After lunch, our first stop was Dimmuborgir, a old lava maze of odd basalt formations, columns arches, tubes and tunnels. Then before heading back to Akureyri, we stopped at Godafloss, a waterfall with twin cataracts about 25 feet high, something like Niagara, but nowhere near as impressive. 
Icelandic legend has it that a 10th-century chieftain was charged with deciding whether the island's population would continue to follow the old gods or become Christian. Having made his decision, he pitched all of his idols into this waterfall. 

            The tour's last stop was back in Akureyri itself, with a quick walk through its lovely botanical gardens. While it would be nice to have time to see the rest of the town, we had to get back to the ship before it weighed anchor.

            Our next port of call was Isafjordur, which is the largest town in western fjords region of Iceland, although it has just 4000 inhabitants. Situated on a sandspit between the towering hillsides of the fjord, the town once prospered as a fishing port, but the industry has declined. 

            After breakfast, we took two bicycles from the ship's small fleet, and went out for an exploration of our own along the west side of the fjord to the tiny town of Bolungarvik. Because the two-lane road paralleled the water, the pedaling was easy and the scenery stupendous, towering green slopes on one side and the broadening fjord on the other. 

            It took us an hour to cover the 10 miles to Iceland's most northerly settlement, situated just south of the Arctic Circle. Coasting down into the estuary, we passed the reconstructed remains of an old Icelandic fishing station, and half a mile further, an 18-hole golf course, which seemed somewhat incongruous given the setting. There wasn't much to explore in the tiny village, but our next adventure was just around the corner. 

            Pedaling back toward the ship, we passed through a nesting area for Arctic terns. Suddenly, in a scene reminiscent of Hitchcock's "The Birds" we were attacked by flocks of furious fowl, squawking and dive-bombing us to protest our presence.  One of them even landed a plop on top of Sari's head. Fortunately, she had her hood up, and we got back to the ship with no further mishap.

            After lunch, we still had two hours before departure, so I walked back into the village, strolling past shop windows, amazed how expensive everything was when I converted the prices in Icelandic kroner into dollars.  I was also surprised to discover copies of the new Harry Potter in the bookstore window only two days after it had been released.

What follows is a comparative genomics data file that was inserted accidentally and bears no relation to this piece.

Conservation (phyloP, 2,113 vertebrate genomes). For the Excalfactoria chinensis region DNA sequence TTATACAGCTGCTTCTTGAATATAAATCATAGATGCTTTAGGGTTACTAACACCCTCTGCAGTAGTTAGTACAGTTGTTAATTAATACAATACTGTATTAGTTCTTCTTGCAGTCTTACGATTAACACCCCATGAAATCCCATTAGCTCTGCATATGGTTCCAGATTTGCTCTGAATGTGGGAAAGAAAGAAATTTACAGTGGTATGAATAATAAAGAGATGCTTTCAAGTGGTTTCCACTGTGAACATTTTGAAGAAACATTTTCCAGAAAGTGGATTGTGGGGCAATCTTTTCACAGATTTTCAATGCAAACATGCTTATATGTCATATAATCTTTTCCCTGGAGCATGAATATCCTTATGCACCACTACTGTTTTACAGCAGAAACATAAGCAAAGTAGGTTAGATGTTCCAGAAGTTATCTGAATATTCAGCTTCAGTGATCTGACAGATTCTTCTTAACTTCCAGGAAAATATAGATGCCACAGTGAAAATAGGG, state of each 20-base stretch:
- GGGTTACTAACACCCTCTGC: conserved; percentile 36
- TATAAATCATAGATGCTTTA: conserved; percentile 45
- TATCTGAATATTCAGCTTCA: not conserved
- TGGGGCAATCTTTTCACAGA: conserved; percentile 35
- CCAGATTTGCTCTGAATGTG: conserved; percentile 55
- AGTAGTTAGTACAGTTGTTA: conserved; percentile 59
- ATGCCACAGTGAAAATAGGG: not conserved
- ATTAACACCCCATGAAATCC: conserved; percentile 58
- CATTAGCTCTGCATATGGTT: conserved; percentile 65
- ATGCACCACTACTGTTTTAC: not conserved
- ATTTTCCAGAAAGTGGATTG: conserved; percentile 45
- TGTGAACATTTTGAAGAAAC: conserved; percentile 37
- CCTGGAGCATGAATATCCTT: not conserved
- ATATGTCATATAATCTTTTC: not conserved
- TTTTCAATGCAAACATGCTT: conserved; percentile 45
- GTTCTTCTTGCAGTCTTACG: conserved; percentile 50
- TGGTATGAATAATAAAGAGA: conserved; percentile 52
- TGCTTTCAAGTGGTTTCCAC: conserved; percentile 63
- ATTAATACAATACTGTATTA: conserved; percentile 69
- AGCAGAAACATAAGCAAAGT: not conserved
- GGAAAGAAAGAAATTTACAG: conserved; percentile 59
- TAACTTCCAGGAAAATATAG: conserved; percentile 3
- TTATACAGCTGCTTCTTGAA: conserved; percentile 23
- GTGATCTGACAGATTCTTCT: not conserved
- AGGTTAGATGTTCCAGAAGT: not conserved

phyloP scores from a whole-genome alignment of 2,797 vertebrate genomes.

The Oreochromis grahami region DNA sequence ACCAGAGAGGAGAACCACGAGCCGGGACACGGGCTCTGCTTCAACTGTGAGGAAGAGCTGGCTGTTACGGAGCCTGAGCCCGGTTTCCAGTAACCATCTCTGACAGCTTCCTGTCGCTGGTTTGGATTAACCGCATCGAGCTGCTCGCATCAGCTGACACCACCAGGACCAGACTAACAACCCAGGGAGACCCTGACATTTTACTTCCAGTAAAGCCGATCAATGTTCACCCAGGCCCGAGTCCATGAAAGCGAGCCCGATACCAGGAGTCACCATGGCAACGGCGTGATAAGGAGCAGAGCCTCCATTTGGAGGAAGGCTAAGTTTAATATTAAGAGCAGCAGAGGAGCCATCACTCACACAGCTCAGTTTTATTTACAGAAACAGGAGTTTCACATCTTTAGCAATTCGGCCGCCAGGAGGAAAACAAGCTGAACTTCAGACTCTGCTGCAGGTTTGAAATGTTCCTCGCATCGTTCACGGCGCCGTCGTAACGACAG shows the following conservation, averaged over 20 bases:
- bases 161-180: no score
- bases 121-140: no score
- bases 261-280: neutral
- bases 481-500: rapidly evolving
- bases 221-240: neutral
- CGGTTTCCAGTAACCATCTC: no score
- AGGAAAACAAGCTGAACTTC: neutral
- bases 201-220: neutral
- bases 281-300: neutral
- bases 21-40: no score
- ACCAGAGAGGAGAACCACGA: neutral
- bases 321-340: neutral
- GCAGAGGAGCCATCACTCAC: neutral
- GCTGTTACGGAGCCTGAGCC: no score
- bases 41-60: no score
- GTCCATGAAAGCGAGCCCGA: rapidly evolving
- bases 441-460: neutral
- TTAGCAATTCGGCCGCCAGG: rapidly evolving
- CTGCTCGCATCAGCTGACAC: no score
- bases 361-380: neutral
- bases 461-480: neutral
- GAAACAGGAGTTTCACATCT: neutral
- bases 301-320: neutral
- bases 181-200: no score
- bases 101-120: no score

Sailing north out of the fjord late that afternoon, we felt a sense of satisfaction tracing the route we had explored on bikes. We had faced uncertainty, expended effort and experienced danger, but had a better sense of the land, which certainly qualified as an adventure.

            And we were rewarded for our effort. After dinner we found ourselves up on the stern deck along with a contingent of fellow passengers. As previously explained, the sky that night was finally clear, and we made a multi-national happening out of watching the sun set, or at least dip below the horizon. It seemed a perfect coda to our enjoyable adventure. 

            We awoke the next morning in Reykjavik, our final stop, although the ship was continuing on to Greenland. At first somewhat sorry to be missing that part of the expedition, we felt our week on the Hanseatic had been a good amount of time.  

            And the next evening, flying back to Baltimore, our Iceland Air flight passed over Greenland at 38,000 feet. The sky was brilliantly clear, and it revealed a landscape of rocky points poking up through snowfields. 

            It took me a moment to realize I was seeing the top peaks of mountains that were otherwise entirely buried by frozen water, the vast Greenland Icecap. As we winged further south, the enormous icy blanket dissipated, unveiling an endless serration of sheer, jagged mountains, with enormous glaciers plunging into the frigid-looking fjords below.

            And further on, after Greenland ended, I could see the broad confetti of giant, glittering icebergs drifting south toward warmer climates. 
It occurred to me that this awesome vision was different certainly from the ones our Hanseatic shipmates were enjoying at that time, but every bit as inspirational. 

            After all, gaining a comprehensive perspective requires having many points of view. 
This is one of travel's inevitable lessons. 


For information on Hapag-Lloyd cruises - 877-445-7447 or